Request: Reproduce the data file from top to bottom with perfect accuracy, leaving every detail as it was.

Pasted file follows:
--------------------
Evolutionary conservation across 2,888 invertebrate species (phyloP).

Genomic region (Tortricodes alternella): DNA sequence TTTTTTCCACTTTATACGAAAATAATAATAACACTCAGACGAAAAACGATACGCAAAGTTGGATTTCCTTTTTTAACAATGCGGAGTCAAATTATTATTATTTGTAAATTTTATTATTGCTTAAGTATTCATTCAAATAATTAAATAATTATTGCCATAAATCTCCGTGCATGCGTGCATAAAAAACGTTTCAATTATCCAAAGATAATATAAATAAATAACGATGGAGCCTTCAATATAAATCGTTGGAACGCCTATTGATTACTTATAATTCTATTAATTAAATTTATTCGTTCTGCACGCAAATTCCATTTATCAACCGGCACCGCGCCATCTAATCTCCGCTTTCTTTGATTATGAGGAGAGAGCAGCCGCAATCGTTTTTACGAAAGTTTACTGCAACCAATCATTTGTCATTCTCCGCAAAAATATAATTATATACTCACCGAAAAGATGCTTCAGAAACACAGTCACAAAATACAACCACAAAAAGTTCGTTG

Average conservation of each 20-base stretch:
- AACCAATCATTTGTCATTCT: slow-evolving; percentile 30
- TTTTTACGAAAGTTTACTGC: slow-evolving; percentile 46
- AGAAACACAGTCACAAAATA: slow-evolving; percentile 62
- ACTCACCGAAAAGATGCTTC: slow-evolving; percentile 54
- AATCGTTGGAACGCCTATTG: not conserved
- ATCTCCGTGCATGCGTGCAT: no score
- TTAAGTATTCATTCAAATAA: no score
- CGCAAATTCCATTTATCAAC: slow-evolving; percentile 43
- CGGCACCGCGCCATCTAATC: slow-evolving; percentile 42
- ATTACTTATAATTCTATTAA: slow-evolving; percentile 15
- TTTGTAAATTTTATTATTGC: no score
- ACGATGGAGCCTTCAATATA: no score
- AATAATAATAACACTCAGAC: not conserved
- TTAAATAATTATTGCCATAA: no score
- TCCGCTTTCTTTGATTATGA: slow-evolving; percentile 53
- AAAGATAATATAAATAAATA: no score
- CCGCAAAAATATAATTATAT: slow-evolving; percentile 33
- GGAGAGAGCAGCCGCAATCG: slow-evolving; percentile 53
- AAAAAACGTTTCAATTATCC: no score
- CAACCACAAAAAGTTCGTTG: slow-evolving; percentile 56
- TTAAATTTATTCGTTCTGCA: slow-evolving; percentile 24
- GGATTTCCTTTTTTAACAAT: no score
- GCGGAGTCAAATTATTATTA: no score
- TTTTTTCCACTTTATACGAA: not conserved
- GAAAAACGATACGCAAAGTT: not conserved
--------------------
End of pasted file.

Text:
Evolutionary conservation across 2,888 invertebrate species (phyloP).

Genomic region (Tortricodes alternella): DNA sequence TTTTTTCCACTTTATACGAAAATAATAATAACACTCAGACGAAAAACGATACGCAAAGTTGGATTTCCTTTTTTAACAATGCGGAGTCAAATTATTATTATTTGTAAATTTTATTATTGCTTAAGTATTCATTCAAATAATTAAATAATTATTGCCATAAATCTCCGTGCATGCGTGCATAAAAAACGTTTCAATTATCCAAAGATAATATAAATAAATAACGATGGAGCCTTCAATATAAATCGTTGGAACGCCTATTGATTACTTATAATTCTATTAATTAAATTTATTCGTTCTGCACGCAAATTCCATTTATCAACCGGCACCGCGCCATCTAATCTCCGCTTTCTTTGATTATGAGGAGAGAGCAGCCGCAATCGTTTTTACGAAAGTTTACTGCAACCAATCATTTGTCATTCTCCGCAAAAATATAATTATATACTCACCGAAAAGATGCTTCAGAAACACAGTCACAAAATACAACCACAAAAAGTTCGTTG

Average conservation of each 20-base stretch:
- AACCAATCATTTGTCATTCT: slow-evolving; percentile 30
- TTTTTACGAAAGTTTACTGC: slow-evolving; percentile 46
- AGAAACACAGTCACAAAATA: slow-evolving; percentile 62
- ACTCACCGAAAAGATGCTTC: slow-evolving; percentile 54
- AATCGTTGGAACGCCTATTG: not conserved
- ATCTCCGTGCATGCGTGCAT: no score
- TTAAGTATTCATTCAAATAA: no score
- CGCAAATTCCATTTATCAAC: slow-evolving; percentile 43
- CGGCACCGCGCCATCTAATC: slow-evolving; percentile 42
- ATTACTTATAATTCTATTAA: slow-evolving; percentile 15
- TTTGTAAATTTTATTATTGC: no score
- ACGATGGAGCCTTCAATATA: no score
- AATAATAATAACACTCAGAC: not conserved
- TTAAATAATTATTGCCATAA: no score
- TCCGCTTTCTTTGATTATGA: slow-evolving; percentile 53
- AAAGATAATATAAATAAATA: no score
- CCGCAAAAATATAATTATAT: slow-evolving; percentile 33
- GGAGAGAGCAGCCGCAATCG: slow-evolving; percentile 53
- AAAAAACGTTTCAATTATCC: no score
- CAACCACAAAAAGTTCGTTG: slow-evolving; percentile 56
- TTAAATTTATTCGTTCTGCA: slow-evolving; percentile 24
- GGATTTCCTTTTTTAACAAT: no score
- GCGGAGTCAAATTATTATTA: no score
- TTTTTTCCACTTTATACGAA: not conserved
- GAAAAACGATACGCAAAGTT: not conserved